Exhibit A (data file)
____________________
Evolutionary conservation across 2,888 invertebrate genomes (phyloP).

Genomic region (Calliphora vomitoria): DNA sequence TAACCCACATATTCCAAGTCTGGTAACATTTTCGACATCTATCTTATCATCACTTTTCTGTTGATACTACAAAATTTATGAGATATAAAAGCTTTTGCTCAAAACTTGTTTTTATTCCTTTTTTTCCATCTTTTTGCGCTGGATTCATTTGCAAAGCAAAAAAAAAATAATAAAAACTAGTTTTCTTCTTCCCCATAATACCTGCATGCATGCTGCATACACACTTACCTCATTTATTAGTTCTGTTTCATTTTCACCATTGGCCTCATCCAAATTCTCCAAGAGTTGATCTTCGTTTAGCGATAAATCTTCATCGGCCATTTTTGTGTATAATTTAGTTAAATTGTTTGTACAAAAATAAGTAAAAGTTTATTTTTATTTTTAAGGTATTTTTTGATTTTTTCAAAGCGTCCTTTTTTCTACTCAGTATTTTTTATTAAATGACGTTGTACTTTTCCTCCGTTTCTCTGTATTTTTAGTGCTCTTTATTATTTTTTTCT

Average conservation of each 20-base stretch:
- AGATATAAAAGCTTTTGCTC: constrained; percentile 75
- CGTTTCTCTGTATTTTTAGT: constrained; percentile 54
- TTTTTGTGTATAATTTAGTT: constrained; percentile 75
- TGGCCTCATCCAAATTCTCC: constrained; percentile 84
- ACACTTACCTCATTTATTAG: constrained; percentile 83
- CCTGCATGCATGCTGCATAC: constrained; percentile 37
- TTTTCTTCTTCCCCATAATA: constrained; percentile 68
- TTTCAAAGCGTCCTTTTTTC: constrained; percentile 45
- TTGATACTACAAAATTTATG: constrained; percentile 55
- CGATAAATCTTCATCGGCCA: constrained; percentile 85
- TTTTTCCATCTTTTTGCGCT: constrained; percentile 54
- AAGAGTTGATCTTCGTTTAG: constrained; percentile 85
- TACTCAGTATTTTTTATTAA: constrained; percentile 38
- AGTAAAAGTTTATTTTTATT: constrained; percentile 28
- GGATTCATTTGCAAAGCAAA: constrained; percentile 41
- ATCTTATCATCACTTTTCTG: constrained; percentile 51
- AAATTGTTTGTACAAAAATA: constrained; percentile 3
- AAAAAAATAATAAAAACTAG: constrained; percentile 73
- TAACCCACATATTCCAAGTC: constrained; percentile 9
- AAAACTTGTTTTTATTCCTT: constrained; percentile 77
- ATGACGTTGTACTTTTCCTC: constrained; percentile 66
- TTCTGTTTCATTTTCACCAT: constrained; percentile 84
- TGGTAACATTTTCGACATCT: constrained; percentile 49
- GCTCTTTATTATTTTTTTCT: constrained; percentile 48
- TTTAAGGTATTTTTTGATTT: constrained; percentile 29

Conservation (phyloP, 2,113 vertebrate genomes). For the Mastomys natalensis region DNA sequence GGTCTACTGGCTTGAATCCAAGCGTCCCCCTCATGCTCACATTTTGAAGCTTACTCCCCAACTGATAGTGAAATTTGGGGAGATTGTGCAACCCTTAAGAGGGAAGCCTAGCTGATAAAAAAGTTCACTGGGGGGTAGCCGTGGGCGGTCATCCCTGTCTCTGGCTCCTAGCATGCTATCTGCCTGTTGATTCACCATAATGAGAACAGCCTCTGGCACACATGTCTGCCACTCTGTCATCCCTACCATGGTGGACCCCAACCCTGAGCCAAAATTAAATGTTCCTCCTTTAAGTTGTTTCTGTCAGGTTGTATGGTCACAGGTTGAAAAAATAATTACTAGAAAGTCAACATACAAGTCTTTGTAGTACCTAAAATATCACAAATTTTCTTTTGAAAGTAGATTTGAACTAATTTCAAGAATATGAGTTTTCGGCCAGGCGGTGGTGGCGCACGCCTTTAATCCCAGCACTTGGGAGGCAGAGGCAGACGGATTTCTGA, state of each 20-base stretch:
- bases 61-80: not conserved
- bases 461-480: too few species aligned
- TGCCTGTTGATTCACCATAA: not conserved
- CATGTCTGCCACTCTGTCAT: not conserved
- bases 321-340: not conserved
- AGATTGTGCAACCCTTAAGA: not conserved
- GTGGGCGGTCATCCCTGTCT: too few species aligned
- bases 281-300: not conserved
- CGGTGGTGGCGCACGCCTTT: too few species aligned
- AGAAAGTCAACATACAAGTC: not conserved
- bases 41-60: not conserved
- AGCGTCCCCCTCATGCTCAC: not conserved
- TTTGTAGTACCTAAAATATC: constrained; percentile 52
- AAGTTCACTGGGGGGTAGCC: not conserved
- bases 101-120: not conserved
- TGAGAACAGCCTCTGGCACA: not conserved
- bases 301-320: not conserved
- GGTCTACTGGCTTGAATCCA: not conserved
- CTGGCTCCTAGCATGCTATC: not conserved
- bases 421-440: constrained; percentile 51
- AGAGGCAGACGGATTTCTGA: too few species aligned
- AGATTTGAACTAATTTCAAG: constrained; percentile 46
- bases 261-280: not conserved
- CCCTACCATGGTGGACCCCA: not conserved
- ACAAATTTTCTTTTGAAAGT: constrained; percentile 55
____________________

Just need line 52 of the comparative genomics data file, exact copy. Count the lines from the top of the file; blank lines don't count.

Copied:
- bases 261-280: not conserved